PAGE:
Management development gurus have written a motivational book of 'what not to do' for would-be great leaders, writes Stuart Shepherd

No doubt a fair few NHS managers count themselves among the 15 million or so souls in possession of a copy of Stephen R Covey's The Seven Habits of Highly Effective People.

Many will have tried to find inspiration in its pages. Some may even have looked to the lives of the greats like Gandhi or Martin Luther King for lessons.

That could be a waste of time, according to London Business School centre for management development fellow Steven Sonsino.

The best thing, as he argues in the book he wrote with Jacqueline Moore, The Seven Failings of Really Useless Leaders, is to find out what you are doing that gets in the way of being more inspirational yourself.

What Steven hears a lot of public sector managers saying - they currently make up about a third of his client group and their interest seems to be growing - is that their organisations need to behave more like a business.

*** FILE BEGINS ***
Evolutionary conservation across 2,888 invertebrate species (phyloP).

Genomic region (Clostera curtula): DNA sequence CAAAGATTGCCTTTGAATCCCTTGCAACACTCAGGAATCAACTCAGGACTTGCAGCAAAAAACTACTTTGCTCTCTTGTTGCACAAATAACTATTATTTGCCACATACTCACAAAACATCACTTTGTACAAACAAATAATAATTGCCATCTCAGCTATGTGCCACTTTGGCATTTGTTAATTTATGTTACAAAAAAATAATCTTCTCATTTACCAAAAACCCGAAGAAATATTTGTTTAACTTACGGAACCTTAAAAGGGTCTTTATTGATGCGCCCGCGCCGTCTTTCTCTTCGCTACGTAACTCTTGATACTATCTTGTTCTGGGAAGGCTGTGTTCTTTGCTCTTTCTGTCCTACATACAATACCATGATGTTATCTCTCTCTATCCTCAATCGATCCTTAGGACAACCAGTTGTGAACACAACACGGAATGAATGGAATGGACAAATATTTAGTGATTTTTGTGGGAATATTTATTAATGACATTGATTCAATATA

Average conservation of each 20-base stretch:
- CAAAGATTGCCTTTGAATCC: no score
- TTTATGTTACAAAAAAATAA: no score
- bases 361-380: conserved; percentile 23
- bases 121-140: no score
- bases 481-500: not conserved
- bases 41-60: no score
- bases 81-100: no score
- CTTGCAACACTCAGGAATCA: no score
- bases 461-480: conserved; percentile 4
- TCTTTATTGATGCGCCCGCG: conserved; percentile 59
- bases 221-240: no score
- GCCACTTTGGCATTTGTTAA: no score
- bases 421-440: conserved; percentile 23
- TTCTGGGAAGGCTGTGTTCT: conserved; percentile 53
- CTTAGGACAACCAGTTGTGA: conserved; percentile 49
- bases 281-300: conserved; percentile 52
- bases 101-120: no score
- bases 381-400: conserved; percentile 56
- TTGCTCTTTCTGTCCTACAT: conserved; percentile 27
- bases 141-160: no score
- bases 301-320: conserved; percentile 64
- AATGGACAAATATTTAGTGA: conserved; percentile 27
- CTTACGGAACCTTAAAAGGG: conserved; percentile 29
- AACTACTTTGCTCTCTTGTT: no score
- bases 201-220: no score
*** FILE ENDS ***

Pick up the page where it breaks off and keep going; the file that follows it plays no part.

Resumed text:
'Why do that,' he asks, in a point that is elaborated in his presentation at this year's NHS Employers annual conference this week, 'when most businesses, like much in life, are mediocre?'

Managers from all sectors are persistently doing things that stop them being motivational - like killing emotion in the workplace.

Better they find out what people talk about around the water cooler, how they are feeling and how they came across as leaders than - unreasonably - expect employees to leave all their troubles at home. One of the seven failings that seems to resonate the most with health service managers is that poor leaders kill enthusiasm,' says Steven. 'People are motivated not by money but by challenging and rewarding jobs with a sense of purpose. Too many managers, however, find great people and train the heck out of them,' he says.

'Instead of letting them get on with the job they gave them they micro-manage them to within an inch of their lives.'